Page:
Six days a week he rose early, dressed, ate breakfast alone, put on his hat, and walked to his barbershop at 207 Henry Street on the Lower East Side of Manhattan, about half a mile from our apartment. He returned after dark. The family ate dinner together on Sundays and Jewish holidays. Mainly he ate alone. I don’t remember him staying home from work because of illness or bad weather. He took few vacations, but once we spent a week in Miami and he tried to enjoy himself, wading into the ocean, being brave, stepping, inch by inch, into the warm blue unpredictable immensity. Then he slipped. In water no higher than his pupik, he came up thrashing, struggling back to the beach on skinny white legs. ‘I nearly drowned,’ he said, very exhilarated. He never went into the water again. I think he preferred his barbershop to the natural world. He retired after thirty-five years, when his hands trembled too much for scissors and razors and angina made it impossible for him to stand up for long periods. Then he took walks in the neighbourhood and carried a vial of whisky in his shirt pocket. When pain stopped him in the street, he’d stand very still and sip his whisky. A few times I stood beside him, as still as he, waiting for the pain to end, both of us speechless and frightened.

He was vice-president of his synagogue society, keeping records, attending to the maintenance of the synagogue’s building. He spoke Yiddish, Polish, maybe some Russian, and had the Hebrew necessary for prayers. He spoke to me in Yiddish until I began, at about the age of six, speaking to him mainly in English. Sometimes, when he switched from one language to the other, I’d not even notice. He could play the violin and mandolin. As a youth in Poland, he’d been in a band. When old friends visited our apartment, he’d drink a schnaps with them. He smoked cigars and pipes. He read the Yiddish newspaper the Forward and the Daily News. He voted Democratic but had no faith in politicians, political systems, or ‘the people’. Aside from family, work, and synagogue, his passion was friends. My mother reminded me, when I behaved badly, of his friends. She’d say, ‘Nobody will like you.’ Everybody liked Leon Michaels.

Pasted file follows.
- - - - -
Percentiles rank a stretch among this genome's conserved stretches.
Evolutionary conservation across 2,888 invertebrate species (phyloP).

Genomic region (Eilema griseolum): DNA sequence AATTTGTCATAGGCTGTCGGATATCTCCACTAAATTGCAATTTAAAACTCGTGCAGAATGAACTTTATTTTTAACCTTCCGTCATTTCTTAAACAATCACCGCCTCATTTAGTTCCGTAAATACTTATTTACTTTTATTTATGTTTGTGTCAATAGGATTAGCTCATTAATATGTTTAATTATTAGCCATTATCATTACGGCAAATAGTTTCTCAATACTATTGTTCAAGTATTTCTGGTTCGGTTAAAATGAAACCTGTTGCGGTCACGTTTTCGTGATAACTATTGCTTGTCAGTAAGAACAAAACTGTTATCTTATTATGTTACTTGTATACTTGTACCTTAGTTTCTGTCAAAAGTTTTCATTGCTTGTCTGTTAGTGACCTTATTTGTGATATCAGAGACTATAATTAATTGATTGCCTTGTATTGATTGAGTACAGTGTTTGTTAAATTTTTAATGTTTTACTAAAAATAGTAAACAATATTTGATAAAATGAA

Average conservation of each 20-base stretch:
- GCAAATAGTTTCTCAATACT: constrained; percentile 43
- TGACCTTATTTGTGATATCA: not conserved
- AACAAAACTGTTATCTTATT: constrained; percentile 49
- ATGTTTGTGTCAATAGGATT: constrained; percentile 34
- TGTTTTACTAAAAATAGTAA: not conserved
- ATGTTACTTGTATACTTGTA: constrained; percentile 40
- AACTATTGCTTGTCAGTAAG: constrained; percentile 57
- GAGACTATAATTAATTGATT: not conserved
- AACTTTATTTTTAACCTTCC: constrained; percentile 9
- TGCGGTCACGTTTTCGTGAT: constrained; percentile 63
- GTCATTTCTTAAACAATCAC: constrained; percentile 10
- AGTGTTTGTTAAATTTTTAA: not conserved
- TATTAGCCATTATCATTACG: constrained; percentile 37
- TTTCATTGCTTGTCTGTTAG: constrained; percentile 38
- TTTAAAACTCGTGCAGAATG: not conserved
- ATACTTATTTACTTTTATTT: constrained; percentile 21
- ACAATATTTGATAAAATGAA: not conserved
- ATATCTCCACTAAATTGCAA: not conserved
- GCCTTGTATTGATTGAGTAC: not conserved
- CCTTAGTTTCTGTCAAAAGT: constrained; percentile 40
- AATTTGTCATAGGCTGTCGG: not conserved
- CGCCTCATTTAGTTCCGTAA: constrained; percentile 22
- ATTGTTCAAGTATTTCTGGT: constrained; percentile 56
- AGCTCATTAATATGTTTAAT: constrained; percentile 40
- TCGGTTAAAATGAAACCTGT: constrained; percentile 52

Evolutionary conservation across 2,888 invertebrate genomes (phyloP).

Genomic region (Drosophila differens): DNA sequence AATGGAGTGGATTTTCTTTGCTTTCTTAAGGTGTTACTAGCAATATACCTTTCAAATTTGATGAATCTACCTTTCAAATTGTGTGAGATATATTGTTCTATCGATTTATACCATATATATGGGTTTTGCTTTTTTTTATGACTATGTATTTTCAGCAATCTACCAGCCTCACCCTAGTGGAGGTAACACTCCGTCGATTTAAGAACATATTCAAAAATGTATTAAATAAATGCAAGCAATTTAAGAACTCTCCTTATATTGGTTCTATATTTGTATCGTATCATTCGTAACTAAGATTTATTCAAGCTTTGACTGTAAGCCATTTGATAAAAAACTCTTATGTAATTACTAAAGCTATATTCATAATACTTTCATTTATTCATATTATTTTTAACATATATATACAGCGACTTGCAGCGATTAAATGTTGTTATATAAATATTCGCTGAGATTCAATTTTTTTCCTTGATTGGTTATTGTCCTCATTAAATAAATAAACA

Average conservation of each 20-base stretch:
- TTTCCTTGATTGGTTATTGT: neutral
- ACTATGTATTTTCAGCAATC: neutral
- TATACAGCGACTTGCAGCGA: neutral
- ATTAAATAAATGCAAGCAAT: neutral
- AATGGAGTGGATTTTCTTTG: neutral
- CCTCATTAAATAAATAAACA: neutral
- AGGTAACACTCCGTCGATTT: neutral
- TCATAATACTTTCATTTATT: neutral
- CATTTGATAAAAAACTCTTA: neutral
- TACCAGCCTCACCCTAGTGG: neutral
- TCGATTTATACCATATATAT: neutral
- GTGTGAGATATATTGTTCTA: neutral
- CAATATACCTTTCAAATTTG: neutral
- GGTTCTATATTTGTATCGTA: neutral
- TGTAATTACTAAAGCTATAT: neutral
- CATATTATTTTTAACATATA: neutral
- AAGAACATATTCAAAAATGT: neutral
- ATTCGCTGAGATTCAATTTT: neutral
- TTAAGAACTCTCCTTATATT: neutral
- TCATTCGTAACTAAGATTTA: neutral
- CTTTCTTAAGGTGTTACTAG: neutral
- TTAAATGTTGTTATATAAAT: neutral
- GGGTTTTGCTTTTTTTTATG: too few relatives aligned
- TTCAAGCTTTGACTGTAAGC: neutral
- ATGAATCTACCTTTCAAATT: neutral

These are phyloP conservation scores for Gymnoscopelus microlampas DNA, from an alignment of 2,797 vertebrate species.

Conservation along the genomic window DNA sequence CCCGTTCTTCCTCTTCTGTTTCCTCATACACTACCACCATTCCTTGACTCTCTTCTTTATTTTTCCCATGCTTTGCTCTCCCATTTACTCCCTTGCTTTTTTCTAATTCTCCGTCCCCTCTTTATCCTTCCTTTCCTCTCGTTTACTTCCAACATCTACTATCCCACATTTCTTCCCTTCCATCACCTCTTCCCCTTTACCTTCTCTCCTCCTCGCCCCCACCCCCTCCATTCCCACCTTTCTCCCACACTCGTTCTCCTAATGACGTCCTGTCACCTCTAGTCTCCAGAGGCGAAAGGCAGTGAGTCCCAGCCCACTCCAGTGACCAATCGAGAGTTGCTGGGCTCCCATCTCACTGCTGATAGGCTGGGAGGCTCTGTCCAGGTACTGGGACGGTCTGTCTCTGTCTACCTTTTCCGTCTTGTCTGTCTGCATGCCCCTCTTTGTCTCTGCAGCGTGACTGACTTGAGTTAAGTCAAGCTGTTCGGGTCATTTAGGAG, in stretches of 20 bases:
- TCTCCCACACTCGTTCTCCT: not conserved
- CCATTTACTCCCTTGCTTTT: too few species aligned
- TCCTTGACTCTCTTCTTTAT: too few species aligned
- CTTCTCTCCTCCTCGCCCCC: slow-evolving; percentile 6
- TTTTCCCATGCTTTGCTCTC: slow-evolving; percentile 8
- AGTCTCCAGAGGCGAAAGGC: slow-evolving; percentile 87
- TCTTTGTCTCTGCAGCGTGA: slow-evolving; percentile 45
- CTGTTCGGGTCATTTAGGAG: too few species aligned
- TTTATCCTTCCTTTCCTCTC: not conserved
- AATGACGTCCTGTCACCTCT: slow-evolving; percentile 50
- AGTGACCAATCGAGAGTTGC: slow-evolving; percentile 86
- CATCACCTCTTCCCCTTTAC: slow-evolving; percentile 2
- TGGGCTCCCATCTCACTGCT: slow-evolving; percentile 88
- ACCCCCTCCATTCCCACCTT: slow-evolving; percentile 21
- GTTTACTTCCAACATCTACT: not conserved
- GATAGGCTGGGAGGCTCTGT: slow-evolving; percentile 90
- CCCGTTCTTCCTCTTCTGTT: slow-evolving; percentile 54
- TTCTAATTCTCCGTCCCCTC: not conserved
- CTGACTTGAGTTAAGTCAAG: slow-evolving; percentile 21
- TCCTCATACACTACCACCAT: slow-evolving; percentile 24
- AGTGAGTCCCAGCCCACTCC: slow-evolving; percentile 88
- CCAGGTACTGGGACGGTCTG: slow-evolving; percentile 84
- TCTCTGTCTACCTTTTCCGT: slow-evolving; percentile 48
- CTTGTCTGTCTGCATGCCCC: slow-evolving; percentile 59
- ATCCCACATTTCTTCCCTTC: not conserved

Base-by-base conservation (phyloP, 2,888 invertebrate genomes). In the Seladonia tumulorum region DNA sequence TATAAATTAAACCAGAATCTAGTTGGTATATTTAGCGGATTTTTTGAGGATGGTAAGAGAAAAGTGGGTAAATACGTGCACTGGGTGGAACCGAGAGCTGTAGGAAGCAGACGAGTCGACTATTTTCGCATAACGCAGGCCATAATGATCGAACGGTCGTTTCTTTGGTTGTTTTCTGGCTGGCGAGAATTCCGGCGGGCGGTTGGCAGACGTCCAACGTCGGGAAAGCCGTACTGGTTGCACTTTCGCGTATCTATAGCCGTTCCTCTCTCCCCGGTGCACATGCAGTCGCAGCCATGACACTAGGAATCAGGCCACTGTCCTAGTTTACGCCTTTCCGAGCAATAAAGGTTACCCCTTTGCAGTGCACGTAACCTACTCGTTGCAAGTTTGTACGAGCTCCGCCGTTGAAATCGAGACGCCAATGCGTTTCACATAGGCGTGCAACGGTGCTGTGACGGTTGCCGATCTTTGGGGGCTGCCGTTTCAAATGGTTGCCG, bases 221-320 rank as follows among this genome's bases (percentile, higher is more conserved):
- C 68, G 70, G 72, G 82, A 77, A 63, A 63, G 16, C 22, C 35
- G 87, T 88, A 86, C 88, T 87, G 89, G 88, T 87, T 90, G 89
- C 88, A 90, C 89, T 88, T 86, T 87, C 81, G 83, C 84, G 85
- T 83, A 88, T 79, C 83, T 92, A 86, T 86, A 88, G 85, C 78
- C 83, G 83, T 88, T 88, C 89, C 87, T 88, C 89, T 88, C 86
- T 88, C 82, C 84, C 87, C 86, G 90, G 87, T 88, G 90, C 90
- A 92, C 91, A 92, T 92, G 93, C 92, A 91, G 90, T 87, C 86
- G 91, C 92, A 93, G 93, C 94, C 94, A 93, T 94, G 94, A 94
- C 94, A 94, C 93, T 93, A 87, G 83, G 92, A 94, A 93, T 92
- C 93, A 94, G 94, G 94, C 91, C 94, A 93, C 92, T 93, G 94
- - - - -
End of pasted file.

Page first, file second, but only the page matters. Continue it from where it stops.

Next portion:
He was slightly more than five feet tall. My mother is barely five feet. Because I’m five-ten, she thinks I’m a giant. She came from Brest Litovsk. He came from Drohiczyn, a town on the river Bug near the Russian border. When I visited Poland in 1979, I asked my hosts about Drohiczyn. They said, ‘You’ll see new buildings and Russian troops. No reason to go there.’ So I didn’t go there. It would have been a sentimental experience, essentially empty. My father never talked about the town, rarely said anything about his past. We also never had any long, deep talks of the father-and-son kind, but when I was fifteen, I fell in love and he said a memorable thing to me.

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